To the editor:
If Missouri lawmakers are successful in cutting the State Comprehensive Family Planning Program from the state budget, there will be 33,000 men and women affected in 2003. The depletion of funding will ultimately impact several social-service programs. By 2004, Missouri could expect a dramatic increase of citizens enrolling in welfare programs.
The program serves Missourians who fall through the cracks of our health-care system. They do not receive Medicaid and do not have private health insurance. Over 76 percent of the women served at East Missouri Action Agency's clinics are below 100 percent of poverty. That's an annual household income of $18,400 for a family of four. If these women have one more pregnancy or health issue, the whole family may qualify for Medicaid.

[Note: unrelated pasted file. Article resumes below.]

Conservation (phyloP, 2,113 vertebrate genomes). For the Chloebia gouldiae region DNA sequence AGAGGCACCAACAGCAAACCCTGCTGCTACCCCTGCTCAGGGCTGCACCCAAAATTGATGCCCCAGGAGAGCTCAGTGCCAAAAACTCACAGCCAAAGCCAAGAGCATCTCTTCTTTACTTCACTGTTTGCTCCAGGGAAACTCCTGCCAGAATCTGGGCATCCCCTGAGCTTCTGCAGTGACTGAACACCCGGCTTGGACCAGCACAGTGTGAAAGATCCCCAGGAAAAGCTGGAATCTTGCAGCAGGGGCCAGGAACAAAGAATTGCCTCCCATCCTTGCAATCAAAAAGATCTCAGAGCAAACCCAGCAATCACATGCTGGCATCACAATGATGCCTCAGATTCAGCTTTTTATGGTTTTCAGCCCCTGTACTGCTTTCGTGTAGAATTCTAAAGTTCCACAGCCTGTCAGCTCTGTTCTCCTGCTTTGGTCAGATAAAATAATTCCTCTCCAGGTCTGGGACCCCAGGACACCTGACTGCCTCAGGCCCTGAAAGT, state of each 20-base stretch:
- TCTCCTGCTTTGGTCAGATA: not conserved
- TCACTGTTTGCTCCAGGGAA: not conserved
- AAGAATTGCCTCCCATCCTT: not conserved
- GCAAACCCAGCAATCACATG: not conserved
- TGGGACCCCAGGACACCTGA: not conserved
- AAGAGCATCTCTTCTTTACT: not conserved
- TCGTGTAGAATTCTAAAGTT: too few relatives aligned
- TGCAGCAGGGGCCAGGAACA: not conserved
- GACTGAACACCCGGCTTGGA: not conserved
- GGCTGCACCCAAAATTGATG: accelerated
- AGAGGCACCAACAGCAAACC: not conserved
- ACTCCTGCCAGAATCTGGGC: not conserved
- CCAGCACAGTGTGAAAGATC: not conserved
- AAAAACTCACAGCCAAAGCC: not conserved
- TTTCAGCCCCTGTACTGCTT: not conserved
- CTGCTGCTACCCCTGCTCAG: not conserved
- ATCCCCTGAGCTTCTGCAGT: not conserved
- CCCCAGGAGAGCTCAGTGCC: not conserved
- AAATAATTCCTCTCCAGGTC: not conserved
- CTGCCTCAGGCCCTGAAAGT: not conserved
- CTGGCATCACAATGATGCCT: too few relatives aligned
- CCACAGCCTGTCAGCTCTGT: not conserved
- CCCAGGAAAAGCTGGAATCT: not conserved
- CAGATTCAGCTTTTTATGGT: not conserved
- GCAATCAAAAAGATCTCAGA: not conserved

Health screenings are provided through family-planning programs. If this funding is cut, Missouri can expect an increase in deaths from testicular, cervical and breast cancer, an increase in teen pregnancy, unplanned pregnancies in low-income families and an increase in sexually transmitted diseases. And the number of abortions performed in the state will escalate.
I urge you to contact your state legislators and ask that the Comprehensive Family Planning Funding be restored.
Family Planning Director
East Missouri Action Agency
Park Hills, Mo.